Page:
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As barrier goes higher, competition gets tougher

Published on Tuesday, 21 Jun 2011
Aon Hewitt’s Jeremy Andrulis (right) and judging head Professor Steven DeKrey.

Jeremy Andrulis, head of Aon Hewitt’s human capital and retirement business in Hong Kong and Taiwan, says the value of winning the Best Employers award is as important to employees as it is to the winning companies.

“From the employees’ perspective, I think it shows that they work for a company that has a strong focus on viewing people as a critical asset. Things are not done just for short-term results,” he says.

“The criteria for Best Employers were designed to show continued, long-term investment – and a long-term focus. It was evident in this year’s survey [that] the Best Employer companies were able to sustain that investment, and find different ways to keep employees engaged. That sense of engagement leads to higher productivity and improvements in other business measures as well.”

Companies were tested on five areas, based on Aon Hewitt’s research into best practices and its anticipation of market changes.

The study was designed to assess whether these concepts were merely theoretical aspirations, or if they were being implemented, explains Andrulis.

“Take pervasive accountability and trust,” he says. “It’s important for a Best Employer to do that, but a company does not ‘do’ pervasive accountability and trust – it’s important that leaders, managers, employees, high potentials and human resources all consistently drive it through their specific actions and behaviours. So, you have to design programmes and incentivise the behaviours ... to make sure that the leaders are always driving pervasive accountability and trust.”

Two things are the key differentiators for Best Employers versus the rest, he adds. The first is pervasive accountability and trust, which involves making sure that everyone in the organisation takes ownership of decisions, and that there are good, trusted relationships, particularly between managers and employees. The second involves programmes and investments, especially those that help managers improve their effectiveness in setting goals for employees and that help them give useful feedback and coaching.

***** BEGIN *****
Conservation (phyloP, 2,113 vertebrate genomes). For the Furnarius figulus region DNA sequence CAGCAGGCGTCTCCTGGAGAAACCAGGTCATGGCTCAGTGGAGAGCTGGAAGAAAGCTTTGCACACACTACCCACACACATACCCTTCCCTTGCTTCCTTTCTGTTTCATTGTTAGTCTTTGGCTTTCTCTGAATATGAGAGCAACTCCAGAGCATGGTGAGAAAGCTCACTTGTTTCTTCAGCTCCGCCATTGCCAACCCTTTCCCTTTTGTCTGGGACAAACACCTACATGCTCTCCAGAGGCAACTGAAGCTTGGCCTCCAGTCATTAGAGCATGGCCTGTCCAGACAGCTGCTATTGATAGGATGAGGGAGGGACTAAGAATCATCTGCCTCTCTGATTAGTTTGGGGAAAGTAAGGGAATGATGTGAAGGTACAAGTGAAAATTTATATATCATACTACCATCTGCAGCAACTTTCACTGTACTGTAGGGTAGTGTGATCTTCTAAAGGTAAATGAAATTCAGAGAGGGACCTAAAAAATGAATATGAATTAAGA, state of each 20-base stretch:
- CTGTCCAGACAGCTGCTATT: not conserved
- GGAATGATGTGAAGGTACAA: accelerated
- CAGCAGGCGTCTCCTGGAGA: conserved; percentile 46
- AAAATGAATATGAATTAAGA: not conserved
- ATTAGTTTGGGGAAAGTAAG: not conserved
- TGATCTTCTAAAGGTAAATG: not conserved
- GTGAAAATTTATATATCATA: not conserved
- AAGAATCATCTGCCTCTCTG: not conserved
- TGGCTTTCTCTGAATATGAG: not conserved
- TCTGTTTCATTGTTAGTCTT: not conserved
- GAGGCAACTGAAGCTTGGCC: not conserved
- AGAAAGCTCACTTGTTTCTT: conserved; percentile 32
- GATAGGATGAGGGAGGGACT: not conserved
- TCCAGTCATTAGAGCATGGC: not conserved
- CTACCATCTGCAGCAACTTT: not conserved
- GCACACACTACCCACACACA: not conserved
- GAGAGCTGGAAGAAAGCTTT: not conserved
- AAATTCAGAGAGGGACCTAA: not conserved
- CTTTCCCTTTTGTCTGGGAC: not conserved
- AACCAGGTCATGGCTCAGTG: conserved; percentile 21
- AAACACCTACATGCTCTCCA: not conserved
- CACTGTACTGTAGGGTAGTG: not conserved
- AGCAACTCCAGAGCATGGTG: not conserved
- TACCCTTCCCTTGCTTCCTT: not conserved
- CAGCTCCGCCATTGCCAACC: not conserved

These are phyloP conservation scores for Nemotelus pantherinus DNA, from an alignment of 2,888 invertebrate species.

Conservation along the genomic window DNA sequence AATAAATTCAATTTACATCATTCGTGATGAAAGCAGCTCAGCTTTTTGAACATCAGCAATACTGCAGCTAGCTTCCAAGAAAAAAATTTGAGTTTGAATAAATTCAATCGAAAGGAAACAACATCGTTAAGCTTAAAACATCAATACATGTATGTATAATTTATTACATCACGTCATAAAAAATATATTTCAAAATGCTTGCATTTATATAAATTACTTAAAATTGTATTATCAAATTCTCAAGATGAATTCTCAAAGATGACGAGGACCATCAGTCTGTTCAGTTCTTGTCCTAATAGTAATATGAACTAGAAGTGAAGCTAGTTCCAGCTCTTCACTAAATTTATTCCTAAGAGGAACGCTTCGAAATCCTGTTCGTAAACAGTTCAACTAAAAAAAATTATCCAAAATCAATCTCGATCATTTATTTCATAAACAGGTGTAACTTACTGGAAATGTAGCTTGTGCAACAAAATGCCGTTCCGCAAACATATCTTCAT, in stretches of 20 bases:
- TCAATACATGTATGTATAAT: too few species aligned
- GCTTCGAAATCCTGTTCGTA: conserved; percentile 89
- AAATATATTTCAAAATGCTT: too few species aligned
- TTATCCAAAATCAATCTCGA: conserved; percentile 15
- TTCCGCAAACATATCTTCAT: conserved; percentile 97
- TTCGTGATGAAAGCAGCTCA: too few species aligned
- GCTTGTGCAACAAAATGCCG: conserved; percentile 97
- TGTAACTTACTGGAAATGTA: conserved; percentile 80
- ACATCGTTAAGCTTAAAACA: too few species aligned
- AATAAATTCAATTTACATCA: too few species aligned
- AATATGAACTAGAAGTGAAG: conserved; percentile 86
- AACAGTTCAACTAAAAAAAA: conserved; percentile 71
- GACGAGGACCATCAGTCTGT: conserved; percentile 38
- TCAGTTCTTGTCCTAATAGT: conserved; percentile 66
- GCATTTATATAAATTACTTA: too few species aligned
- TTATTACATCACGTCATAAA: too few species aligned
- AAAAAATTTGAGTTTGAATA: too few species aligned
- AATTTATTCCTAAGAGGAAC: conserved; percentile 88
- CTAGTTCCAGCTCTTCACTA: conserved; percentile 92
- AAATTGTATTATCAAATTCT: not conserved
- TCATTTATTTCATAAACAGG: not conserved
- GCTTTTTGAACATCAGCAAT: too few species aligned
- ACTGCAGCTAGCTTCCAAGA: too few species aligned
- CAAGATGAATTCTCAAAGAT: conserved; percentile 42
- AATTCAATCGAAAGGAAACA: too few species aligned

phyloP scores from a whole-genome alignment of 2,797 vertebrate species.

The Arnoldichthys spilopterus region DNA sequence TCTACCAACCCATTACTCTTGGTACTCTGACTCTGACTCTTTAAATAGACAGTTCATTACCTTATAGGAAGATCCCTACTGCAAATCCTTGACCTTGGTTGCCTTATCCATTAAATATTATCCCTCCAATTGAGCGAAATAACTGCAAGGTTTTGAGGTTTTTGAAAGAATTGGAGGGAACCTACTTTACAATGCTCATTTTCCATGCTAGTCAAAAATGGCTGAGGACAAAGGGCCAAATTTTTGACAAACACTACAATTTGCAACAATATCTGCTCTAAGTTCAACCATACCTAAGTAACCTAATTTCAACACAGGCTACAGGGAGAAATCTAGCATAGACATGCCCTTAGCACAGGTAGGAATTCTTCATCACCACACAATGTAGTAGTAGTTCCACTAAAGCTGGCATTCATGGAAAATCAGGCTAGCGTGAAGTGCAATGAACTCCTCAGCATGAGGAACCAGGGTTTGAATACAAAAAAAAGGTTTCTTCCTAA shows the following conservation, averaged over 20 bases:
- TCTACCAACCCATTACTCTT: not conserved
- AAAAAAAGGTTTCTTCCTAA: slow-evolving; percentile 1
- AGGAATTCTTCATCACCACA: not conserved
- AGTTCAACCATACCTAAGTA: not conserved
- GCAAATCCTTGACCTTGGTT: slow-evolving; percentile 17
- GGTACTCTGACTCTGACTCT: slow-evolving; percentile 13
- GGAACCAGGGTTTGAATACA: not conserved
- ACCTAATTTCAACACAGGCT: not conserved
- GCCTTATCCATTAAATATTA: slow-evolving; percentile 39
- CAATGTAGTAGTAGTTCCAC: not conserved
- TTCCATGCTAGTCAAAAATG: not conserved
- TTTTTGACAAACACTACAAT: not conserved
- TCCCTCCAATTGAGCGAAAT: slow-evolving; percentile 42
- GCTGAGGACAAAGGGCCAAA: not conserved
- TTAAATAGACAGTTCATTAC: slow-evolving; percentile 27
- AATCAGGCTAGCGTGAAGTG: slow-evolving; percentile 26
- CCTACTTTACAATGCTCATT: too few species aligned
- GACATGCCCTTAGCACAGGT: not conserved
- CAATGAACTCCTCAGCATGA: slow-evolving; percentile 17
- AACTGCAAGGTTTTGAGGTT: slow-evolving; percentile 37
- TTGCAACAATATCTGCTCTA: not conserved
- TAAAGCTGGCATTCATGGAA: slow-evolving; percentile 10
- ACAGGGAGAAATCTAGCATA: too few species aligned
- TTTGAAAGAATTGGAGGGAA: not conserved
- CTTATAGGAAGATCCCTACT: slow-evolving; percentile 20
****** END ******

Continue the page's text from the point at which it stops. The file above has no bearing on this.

“Can a manager really address poor performance? It’s a hard thing to do. If you have a poor performer on your team, your team members know about that person and they expect the manager to address the issue. And the Best Employers are able to do that much more effectively.”

Andrulis says the idea behind the study is to provide a high level of detail based on copious amounts of data so that companies – both winners and finalists – can actually do something with the results, such as identifying the root cause of a shortcoming. Across the board, companies are getting better, he adds.

“Many of our core questions over the years have stayed the same, yet we’re seeing the scores significantly increase. This year, the average engagement level was 84 per cent for a Best Employer; for the rest it was 59 per cent.

“Those were the two highest scores we’ve seen, respectively, since we did the first study in 2001. It shows that the barrier to entry to becoming a Best Employer is getting higher, and we have many more well-run companies that are investing in people.

“And it does show that if you continue to invest, and don’t stop-and-start investment, it does have longer term benefits,” Andrulis adds.

Good, green and a lot more

Participation in the Best Employer study was open to companies that had been operating in Hong Kong for at least two years and that employ a minimum of 100 full-time equivalent employees in the city. Only the top winners are publicly identified.

“One of the reasons we limited the winning number to four is to maintain the strength across the five criteria,” explains Professor Steven DeKrey, head of the judging panel. “All scoring was done anonymously so judges had only the data and discussion to rely on.

“After a preliminary review of the entries and a discussion of the current employer climate in Hong Kong, we established five important criteria,” DeKrey adds.

Each criterion was then assigned to a judge and assessed with equal weighting: overall ratings on the objective criteria, leadership effectiveness or compelling vision, people focus, Generation Y and people development, and consistency of results.

The study also identified changing trends among companies and employees.

“We see improved training among the leading companies, more flexibility in work expectations and a positive view of diversity,” says DeKrey. “We also see more attention to community needs and company responsibility. Employees more and more value companies that care about their communities, so this focus is showing up more in many ways. We also see the ‘green’ influence.”

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